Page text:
Patrick Reusse
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Those of us at the longer scale of the Baby Boomer meter in Minnesota found many heroes at the dawn of the 1960s. The Twins arrived with Harmon Killebrew at Met Stadium in 1961, as did the Vikings with Fran Tarkenton a few months later, and Murray Warmath's sudden conversion to roster diversity led to consecutive Rose Bowl appearances for our beloved Golden Gophers.

Yet, for the rapscallions in this category of youth, glorious as were these happenings, the most influence on us took place early on Saturday nights when the weekly All-Star Wrestling show appeared on Channel 11 from a cramped studio at the Calhoun Beach Towers.

If only the lake had been renamed those six decades ago, and we had a chance to hear Marty O'Neill from behind his sunglasses attempt to handle "Bde Maka Ska'' in his pre-match interviews, what a treat that would've been.

As it was, neither the Killer's gigantic home runs nor Fran the Man's scrambling, not even Bobby Lee Bell's majestic tackle play, equaled the impact of our rasslin' hero:

The Crusher.

We loved him initially as a bad guy, loved him equally when he was transformed into a good guy. It became a sure sign in those early '60s to put out the campfire and scatter to Parts Unknown when various attendees started crushing almost-empty beer cans against their foreheads, Crusher-style.

Marty's favored descriptions in his interviews became part of our lexicon, and the most-used was O'Neill's constant introduction of the "very capable'' Kenny Jay.

This was Marty's way of telling viewers:

"Yes, Kenny's going to lose tonight, we all know that, but he is going to start this match on fire, and show us his true talent, before being caught in an unfortunate reversal and getting pinned by an opponent who happens to be among the main attractions on this weekend's card — and there's still time to get your tickets!''

There was no finer compliment for a friend arriving for an evening of thirst-quenching than to say, for instance: "There he is … the very capable Gary Clerkin.''

Kenny Jay was the wrestling name for Ken Benkowski, who died at 85 on Thursday in Bloomington. He was a standout athlete in Holdingford, Minn. He wrestled both amateur and some pro-style matches while in the Navy, and joined Verne Gagne's fledgling AWA circuit here in 1962.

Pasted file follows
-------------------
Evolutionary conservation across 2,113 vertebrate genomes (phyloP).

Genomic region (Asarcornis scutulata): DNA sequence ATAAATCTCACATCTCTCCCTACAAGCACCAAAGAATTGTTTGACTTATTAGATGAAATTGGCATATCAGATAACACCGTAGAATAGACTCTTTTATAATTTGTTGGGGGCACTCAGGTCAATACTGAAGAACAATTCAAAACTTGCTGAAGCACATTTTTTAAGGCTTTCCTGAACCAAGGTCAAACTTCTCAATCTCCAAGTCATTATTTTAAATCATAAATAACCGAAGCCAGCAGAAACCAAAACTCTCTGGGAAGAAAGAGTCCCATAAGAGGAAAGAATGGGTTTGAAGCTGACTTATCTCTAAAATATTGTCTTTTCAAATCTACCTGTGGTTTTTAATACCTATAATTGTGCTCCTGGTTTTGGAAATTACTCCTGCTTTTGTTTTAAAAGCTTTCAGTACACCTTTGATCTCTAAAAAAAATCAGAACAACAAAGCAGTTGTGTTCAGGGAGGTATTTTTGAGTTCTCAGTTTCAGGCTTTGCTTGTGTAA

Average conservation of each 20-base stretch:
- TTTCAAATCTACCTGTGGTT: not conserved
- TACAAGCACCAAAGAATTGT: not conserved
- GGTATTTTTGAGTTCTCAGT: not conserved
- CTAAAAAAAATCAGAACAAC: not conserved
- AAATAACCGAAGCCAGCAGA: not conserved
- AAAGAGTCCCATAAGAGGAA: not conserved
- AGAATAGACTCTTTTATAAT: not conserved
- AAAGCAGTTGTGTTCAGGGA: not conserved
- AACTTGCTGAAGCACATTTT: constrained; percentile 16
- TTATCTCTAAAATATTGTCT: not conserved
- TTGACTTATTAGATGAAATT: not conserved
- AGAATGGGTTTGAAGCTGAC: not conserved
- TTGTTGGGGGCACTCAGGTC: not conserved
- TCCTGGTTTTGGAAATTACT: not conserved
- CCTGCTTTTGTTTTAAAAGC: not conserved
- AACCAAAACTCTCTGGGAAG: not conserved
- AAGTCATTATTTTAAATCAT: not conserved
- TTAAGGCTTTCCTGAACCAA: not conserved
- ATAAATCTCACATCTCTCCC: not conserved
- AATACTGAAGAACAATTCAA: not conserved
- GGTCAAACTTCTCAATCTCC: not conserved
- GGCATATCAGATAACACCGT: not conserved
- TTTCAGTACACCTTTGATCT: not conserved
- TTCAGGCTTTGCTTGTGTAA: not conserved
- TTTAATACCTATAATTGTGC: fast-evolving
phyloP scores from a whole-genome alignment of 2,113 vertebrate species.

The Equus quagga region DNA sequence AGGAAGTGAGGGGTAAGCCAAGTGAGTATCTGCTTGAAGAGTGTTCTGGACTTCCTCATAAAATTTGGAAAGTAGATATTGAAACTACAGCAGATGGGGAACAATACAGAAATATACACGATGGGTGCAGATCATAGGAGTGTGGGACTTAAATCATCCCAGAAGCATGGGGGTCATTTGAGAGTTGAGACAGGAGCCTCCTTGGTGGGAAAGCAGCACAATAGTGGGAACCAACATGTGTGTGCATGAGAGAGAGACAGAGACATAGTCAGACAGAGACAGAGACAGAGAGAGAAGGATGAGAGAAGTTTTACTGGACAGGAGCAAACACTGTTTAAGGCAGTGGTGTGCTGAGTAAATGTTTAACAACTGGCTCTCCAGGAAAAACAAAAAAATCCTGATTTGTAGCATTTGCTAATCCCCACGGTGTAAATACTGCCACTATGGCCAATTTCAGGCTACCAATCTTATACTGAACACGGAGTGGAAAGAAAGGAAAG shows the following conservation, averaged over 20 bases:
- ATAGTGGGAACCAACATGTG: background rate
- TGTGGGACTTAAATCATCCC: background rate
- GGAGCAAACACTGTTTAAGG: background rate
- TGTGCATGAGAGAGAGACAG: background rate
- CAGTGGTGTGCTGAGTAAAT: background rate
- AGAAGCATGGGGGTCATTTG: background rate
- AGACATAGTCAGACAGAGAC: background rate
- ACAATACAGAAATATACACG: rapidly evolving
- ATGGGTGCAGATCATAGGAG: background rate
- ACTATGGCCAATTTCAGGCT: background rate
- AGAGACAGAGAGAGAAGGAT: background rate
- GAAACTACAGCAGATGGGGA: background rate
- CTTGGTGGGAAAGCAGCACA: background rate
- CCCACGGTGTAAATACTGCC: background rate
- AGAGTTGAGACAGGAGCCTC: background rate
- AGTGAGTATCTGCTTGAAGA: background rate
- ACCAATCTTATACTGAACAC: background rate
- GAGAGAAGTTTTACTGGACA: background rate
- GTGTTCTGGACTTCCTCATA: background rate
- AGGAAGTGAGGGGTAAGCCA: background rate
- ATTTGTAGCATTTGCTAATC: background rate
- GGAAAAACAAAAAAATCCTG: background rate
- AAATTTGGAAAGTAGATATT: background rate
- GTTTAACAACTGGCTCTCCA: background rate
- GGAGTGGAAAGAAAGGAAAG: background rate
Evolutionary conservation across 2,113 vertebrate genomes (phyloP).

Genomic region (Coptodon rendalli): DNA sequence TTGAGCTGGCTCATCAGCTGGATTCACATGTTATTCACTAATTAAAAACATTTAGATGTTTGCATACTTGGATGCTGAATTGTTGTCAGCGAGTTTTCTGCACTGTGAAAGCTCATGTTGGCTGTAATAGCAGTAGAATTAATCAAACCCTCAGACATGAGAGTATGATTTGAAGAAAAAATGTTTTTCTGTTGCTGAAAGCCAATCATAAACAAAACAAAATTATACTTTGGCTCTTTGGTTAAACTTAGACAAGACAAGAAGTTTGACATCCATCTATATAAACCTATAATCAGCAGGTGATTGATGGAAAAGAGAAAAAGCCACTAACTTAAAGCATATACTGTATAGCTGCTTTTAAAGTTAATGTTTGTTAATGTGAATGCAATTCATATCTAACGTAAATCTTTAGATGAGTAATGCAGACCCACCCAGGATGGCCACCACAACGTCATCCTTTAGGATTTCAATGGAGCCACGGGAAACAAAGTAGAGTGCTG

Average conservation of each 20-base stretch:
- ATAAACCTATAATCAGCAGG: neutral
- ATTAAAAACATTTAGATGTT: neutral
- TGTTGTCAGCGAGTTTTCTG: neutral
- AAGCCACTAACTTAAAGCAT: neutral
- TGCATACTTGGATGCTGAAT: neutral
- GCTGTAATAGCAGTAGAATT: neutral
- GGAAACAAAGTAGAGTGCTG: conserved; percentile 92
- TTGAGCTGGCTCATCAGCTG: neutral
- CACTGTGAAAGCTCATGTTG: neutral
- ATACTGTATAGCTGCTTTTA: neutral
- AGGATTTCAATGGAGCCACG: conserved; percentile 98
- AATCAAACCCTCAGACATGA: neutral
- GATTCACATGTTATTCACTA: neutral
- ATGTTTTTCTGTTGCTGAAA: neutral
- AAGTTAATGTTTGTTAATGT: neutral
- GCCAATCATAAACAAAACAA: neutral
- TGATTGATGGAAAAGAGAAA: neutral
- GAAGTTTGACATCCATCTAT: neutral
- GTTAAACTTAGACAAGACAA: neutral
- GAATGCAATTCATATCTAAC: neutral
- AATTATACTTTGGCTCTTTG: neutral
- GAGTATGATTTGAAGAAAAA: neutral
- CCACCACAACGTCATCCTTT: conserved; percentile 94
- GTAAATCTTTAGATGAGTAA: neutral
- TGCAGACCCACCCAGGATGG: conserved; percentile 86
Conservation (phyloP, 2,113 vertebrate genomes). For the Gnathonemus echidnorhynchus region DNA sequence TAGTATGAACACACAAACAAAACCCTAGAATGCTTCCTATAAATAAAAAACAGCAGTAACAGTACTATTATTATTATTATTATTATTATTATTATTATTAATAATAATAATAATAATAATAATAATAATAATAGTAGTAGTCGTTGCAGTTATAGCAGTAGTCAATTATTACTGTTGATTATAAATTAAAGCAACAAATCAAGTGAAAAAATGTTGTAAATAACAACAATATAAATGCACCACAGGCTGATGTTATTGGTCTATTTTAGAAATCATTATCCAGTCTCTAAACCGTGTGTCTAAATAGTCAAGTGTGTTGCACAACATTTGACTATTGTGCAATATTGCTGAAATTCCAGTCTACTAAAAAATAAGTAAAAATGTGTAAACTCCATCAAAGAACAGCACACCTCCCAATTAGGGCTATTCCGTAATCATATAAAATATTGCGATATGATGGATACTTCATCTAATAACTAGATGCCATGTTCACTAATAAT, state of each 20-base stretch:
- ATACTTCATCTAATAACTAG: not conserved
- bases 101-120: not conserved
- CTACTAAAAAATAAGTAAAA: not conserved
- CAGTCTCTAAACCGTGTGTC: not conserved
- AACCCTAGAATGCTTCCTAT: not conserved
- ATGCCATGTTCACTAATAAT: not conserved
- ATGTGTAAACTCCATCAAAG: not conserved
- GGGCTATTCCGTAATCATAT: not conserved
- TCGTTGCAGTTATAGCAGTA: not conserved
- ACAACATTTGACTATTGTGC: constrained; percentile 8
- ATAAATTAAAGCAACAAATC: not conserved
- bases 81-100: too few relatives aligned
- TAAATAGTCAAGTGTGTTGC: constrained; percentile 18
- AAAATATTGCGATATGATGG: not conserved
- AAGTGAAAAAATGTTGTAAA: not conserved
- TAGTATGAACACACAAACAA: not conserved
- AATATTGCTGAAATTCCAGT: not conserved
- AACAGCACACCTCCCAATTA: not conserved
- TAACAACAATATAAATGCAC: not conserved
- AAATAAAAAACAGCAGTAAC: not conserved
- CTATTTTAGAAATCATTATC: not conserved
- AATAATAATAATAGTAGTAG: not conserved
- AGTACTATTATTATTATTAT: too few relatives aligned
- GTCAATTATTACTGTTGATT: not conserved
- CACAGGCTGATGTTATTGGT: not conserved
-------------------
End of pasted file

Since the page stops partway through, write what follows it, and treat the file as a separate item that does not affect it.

He was "very capable'' from the start; later, when he started a sod company, Kenny became known as "Sodbuster.'' The other most-famous All-Star wrestler to face almost-weekly defeat was George "Scrap Iron'' Gadaski.

"Two of the all-time great characters, and they both loved wrestling,'' said Greg Gagne, Verne's son. "After they had been with us for quite a few years, we started putting on an annual Sodbuster-Scrap Iron match as one of the main attractions on an arena card.

"The crowd loved that match. And we presented a trophy. George won the first one, Kenny won the second, and then the trophy disappeared.

"Years later, I was at an AWA reunion event in Milwaukee … drew a huge crowd. There was a display at a building next door and there was the trophy, with a tribute to George, Kenny and other 'jobbers.'"

That was the term for the Sodbusters and the Scrap Irons: jobbers — a rasslin' phrase attached to regular losers with the skill to do "the job,'' i.e., to make the match look good before the predictable finish.

The toughest assignment ever for Kenny Jay in this area was when he was brought to Chicago as an opponent for Muhammad Ali. This was preparation for Ali's boxing-wrestling combination match "The Greatest'' would have with Japan's Antonio Inoki on June 26, 1976.

Ali would receive $6 million for the match with Inoki (which turned into a fiasco). And Kenny … he had no complaints over his financial reward when I talked with him after Ali's death in 2016.

"Verne called me one night and said I was fighting Ali the next night,'' Jay said. "They flew me to Chicago, picked me up in a limo and I got a thousand bucks. It was great.

"He knocked me out in the second round.''

I said to Kenny: "I assume you were told in advance the match would conclude late in the second round.''

Aghast, Sodbuster said: "No, no … Ali got me with a good one.''

That was also prime duty for being a "very capable'' jobber: Always stick to the story.